Like many young singers, in years past, I studied the grammar and vocab of different languages and since I knew more than I had in the beginning...my work was done right?? And I could focus on sounding like a native in my pronunciation..Well, in a word...NO!

 

The truth is if I don't first translate a song into English, apply the words to the way the music moves (staying as close as possible to the foreign word placement)....and then sing the piece in English while being conscious of why the composer has written this word to express this note etc....well, if I don't do this, there is forever a disconnect when I sing the song in it original language. 

 

Lesson learned!!!morningcoffee.gif


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#54 Sylvette

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Posted 06 September 2017 - 14:14

Interesting!  I certainly need to know what the lyrics of songs in other languages mean, but I don't feel the need to set a translation to the music.  I think it depends on how well I speak the other language.  I tried to learn some songs in Neapolitan dialect a while ago and it was much more difficult to connect with them (and remember them!) than songs in normal Italian (which I speak reasonably well). 


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#55 MusicMatters!

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Posted 10 September 2017 - 10:58

Interesting!  I certainly need to know what the lyrics of songs in other languages mean, but I don't feel the need to set a translation to the music.  I think it depends on how well I speak the other language.  I tried to learn some songs in Neapolitan dialect a while ago and it was much more difficult to connect with them (and remember them!) than songs in normal Italian (which I speak reasonably well). 

Thats so true....when I find words in other languages I know off the top of my head, there is no need for me to translate....but the ones I half know or get lodged somewhere in the back of my mind...for me thats most of the lyrics.


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#56 jjosiejo

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Posted 12 September 2017 - 20:40

 

 

While I have you, I might ask if you can help me with a "trill" question thats bugging me. I understand that different eras and different composers require either a half tone or whole tone thrill. But what about Arne (1710-1778)? Specifically 

"O come, O come, my dearest"   I asked in the viva voice section but no response yet. Not many people check  out the vice voice I find. Maybe I'll put the thread in the teachers section soon.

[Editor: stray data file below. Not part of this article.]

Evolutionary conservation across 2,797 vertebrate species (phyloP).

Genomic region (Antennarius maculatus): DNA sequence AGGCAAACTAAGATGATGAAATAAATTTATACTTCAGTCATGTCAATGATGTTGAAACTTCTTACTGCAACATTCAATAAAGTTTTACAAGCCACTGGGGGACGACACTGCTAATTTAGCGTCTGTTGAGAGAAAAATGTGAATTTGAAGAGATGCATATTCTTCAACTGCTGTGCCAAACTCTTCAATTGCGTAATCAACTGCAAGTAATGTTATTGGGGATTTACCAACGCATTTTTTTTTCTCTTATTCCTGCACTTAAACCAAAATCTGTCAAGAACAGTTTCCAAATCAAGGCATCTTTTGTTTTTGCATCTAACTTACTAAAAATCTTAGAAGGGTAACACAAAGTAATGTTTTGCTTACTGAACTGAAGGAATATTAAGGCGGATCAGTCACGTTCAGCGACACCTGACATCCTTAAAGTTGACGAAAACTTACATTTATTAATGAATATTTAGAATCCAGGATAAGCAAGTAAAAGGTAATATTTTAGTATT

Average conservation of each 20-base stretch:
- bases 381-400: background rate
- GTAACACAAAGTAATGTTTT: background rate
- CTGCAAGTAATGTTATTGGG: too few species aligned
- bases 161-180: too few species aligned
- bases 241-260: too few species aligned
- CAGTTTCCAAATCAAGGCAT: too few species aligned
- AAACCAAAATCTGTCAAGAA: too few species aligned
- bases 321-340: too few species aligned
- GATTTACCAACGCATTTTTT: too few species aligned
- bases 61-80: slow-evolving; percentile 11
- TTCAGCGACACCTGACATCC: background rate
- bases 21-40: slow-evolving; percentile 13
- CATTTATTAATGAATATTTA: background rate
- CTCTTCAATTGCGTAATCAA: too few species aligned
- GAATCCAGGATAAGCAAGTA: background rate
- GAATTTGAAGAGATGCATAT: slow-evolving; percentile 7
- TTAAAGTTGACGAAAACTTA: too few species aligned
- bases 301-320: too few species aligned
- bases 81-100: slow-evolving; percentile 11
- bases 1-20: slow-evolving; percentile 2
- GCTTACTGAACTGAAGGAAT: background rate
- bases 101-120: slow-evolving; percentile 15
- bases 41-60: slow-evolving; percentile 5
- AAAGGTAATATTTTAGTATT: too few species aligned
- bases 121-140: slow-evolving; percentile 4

I just had a look at the score, personally I would start the trills on 'hither bring' & 'blend' on the Bb, all the others I would begin on the tone above the written note, except for maybe those that fall on joy where you might not have much time to start on the upper note.  What does your singing teacher say? 


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#57 MusicMatters!

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Posted 13 September 2017 - 10:47

 

 

 

While I have you, I might ask if you can help me with a "trill" question thats bugging me. I understand that different eras and different composers require either a half tone or whole tone thrill. But what about Arne (1710-1778)? Specifically 

"O come, O come, my dearest"   I asked in the viva voice section but no response yet. Not many people check  out the vice voice I find. Maybe I'll put the thread in the teachers section soon. 

 

 

I just had a look at the score, personally I would start the trills on 'hither bring' & 'blend' on the Bb, all the others I would begin on the tone above the written note, except for maybe those that fall on joy where you might not have much time to start on the upper note.  What does your singing teacher say? 

 

Very interesting. Thank youhappy.png  I've been researching and found some interesting info on performance practices (relating to trills) at the time in England compared to other countries. You'll find the thread in the teachers forum. Some other people were also kind enough to share their ideas.biggrin.png I find the history of singing so fascinating!